German Football Stars of Turkish Background Under Fire for Meeting Erdogan
REUTERS / Kayhan Ozer/Presidential Palace/File PhotoSport19:32 15.05.2018Get short URL
Ahead of the upcoming World Cup, star members of the Bundesteam, Mesut Özil and Ilkay Gündogan, triggered an uproar for assisting in the Turkish president’s “election campaign stunt.”
Germany’s top football players of Turkish heritage, Mesut Özil and Ilkay Gündogan, have been reprimanded by the German football association (DFB) for their warm welcome of Turkish President Recep Tayyip Erdogan.
“Of course the DFB respects the special situation of players from migrant backgrounds. But football and the DFB stand for values that are not sufficiently respected by Mr. Erdogan. Therefore, it is not a good thing that our internationals have let themselves be misused for his election campaign stunt. It certainly hasn’t helped the DFB’s integration efforts,” the statement by DFB President Reinhard Grindel reads.
The two German players, who were born to Turkish parents in Germany, met Erdogan, who has been criticized by Berlin over his crackdown on the PKK, in London, the UK.
READ MORE: EU Must Hold Erdogan ‘Accountable’ for Post-Coup Rights Violations
The footballers have come under fire after photos of them posing and shaking hands with the Turkish leader emerged on social media, including on the account of Erdogan’s AK Party. Özil and Gündogan, who play for Arsenal and Manchester City respectively, presented Erdogan with signed jerseys. Gündogan had written “For my president” on his uniform.
Their actions have been faced with harsh criticism from German politicians. The deputy speaker of the German Parliament, Hans-Peter Friedrich, said, cited by The Telegraph, “It’s strange that German footballers would let themselves be used in the election campaign of a Turkish president who has so recently made disparaging remarks about Germany.”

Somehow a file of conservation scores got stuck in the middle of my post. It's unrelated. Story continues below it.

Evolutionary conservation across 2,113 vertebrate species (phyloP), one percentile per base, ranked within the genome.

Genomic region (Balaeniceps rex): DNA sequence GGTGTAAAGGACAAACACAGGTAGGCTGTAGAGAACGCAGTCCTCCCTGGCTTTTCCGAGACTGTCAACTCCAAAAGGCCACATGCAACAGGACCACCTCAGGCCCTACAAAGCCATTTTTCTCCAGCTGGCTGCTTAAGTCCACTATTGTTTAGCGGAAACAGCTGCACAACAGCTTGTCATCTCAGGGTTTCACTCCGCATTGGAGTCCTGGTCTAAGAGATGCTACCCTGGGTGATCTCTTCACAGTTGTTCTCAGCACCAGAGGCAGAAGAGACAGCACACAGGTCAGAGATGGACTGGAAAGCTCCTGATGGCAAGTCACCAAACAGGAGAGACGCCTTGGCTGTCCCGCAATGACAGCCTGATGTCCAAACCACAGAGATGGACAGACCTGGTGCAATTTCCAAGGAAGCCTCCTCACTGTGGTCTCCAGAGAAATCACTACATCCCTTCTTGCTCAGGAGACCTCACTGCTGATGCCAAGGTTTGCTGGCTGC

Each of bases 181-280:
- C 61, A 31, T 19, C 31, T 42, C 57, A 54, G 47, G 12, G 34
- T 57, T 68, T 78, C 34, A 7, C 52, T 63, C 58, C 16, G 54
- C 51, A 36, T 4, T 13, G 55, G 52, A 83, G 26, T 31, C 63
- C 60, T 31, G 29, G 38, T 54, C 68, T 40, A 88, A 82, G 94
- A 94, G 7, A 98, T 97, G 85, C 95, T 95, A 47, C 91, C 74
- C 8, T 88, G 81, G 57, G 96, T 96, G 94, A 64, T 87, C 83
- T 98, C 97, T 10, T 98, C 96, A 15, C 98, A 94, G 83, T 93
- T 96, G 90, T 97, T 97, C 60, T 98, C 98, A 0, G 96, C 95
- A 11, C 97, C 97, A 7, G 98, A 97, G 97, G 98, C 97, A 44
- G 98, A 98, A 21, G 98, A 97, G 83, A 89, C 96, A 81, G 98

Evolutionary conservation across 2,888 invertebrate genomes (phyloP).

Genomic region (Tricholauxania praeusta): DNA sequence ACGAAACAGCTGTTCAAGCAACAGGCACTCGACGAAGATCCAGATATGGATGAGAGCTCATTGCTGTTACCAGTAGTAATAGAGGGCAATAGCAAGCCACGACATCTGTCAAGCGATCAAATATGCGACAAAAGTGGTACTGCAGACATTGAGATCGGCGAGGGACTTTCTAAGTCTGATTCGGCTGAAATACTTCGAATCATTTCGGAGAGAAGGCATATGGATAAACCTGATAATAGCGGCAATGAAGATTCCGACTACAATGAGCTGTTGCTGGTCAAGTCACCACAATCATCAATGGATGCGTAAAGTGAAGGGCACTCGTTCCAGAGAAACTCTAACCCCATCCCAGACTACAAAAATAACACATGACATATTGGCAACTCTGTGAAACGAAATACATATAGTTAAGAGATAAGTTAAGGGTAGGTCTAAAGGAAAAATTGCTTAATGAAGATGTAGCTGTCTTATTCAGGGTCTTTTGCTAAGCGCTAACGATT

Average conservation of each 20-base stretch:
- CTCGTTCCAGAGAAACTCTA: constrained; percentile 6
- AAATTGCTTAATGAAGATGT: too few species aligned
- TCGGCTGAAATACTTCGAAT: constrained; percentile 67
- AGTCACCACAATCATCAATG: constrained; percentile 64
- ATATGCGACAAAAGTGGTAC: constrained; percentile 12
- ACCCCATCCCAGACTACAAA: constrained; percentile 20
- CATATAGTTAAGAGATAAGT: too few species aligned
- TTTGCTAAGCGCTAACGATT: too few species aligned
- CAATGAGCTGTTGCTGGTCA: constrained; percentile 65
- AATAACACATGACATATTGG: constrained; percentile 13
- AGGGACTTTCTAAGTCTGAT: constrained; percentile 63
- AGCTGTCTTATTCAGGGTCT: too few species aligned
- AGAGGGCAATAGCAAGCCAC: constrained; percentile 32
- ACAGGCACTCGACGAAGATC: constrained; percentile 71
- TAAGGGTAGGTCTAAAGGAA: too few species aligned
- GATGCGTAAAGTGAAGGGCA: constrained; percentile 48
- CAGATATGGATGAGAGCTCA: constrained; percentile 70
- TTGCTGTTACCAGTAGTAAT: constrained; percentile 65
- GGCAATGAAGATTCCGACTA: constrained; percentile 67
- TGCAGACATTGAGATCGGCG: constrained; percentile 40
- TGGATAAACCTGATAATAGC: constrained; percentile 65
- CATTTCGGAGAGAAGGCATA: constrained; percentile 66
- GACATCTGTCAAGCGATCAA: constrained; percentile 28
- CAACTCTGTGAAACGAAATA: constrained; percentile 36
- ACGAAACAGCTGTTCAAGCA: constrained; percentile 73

An MP from the left-wing party Die Linke, Sevim Dagdelen, reminded the players that the national team should be aware of their actions when playing by Erdogan’s tune.
“Posing in a London luxury hotel with the despotic Erdogan and courting him as “my president” while he is oppressing democrats and imprisoning critical journalists in Turkey, is a gross foul,” she tweeted.
Twitter was also enraged with the footballer’s move. Some even called to pull the players out of the German national team.
Despite the uproar, national coach Jogi Löw named both Özil and Gündogan as part of Germany’s World Cup preliminary squad, announced on May 15.
Gündogan defended himself and Özil with a statement, explaining that they met Erdogan at a Turkish foundation event that helps Turkish students. Naming the meeting “a gesture of politeness, out of respect for the office of the president and for our Turkish roots” he rhetorically asked, “Are we supposed to be impolite to the president of our families’ homeland?”
He also precisely stated that “it was not our intention to make a political statement with this picture.”
Erdogan, who is known as an avid football fan and even played on a semi-professional team before his political career, is seeking re-election in June after 15 years in office.
In 2016, an attempted coup took place in Turkey and was suppressed the following day. Over 240 people were killed during the coup attempt and an estimated 2,000 were wounded. Ankara has accused Gulen and his movement, outlawed in Turkey, of playing a key role in the coup. Gulen has denied the accusations. In the wake of the coup, the Erdogan government immediately withdrew from the jurisdiction of the European Court of Human Rights, which bans executions, raising the likelihood of mass executions.
Following the failed coup, the Turkish authorities reportedly arrested over 13,000 people, 10,000 of whom were members of the Turkish military.
Since the suppression of the coup, numerous news websites in Turkey have been shut down at the request of the prime minister’s office, under the pretext of endangering national security and public order. The Turkish government reportedly revoked the licenses of 25 media outlets.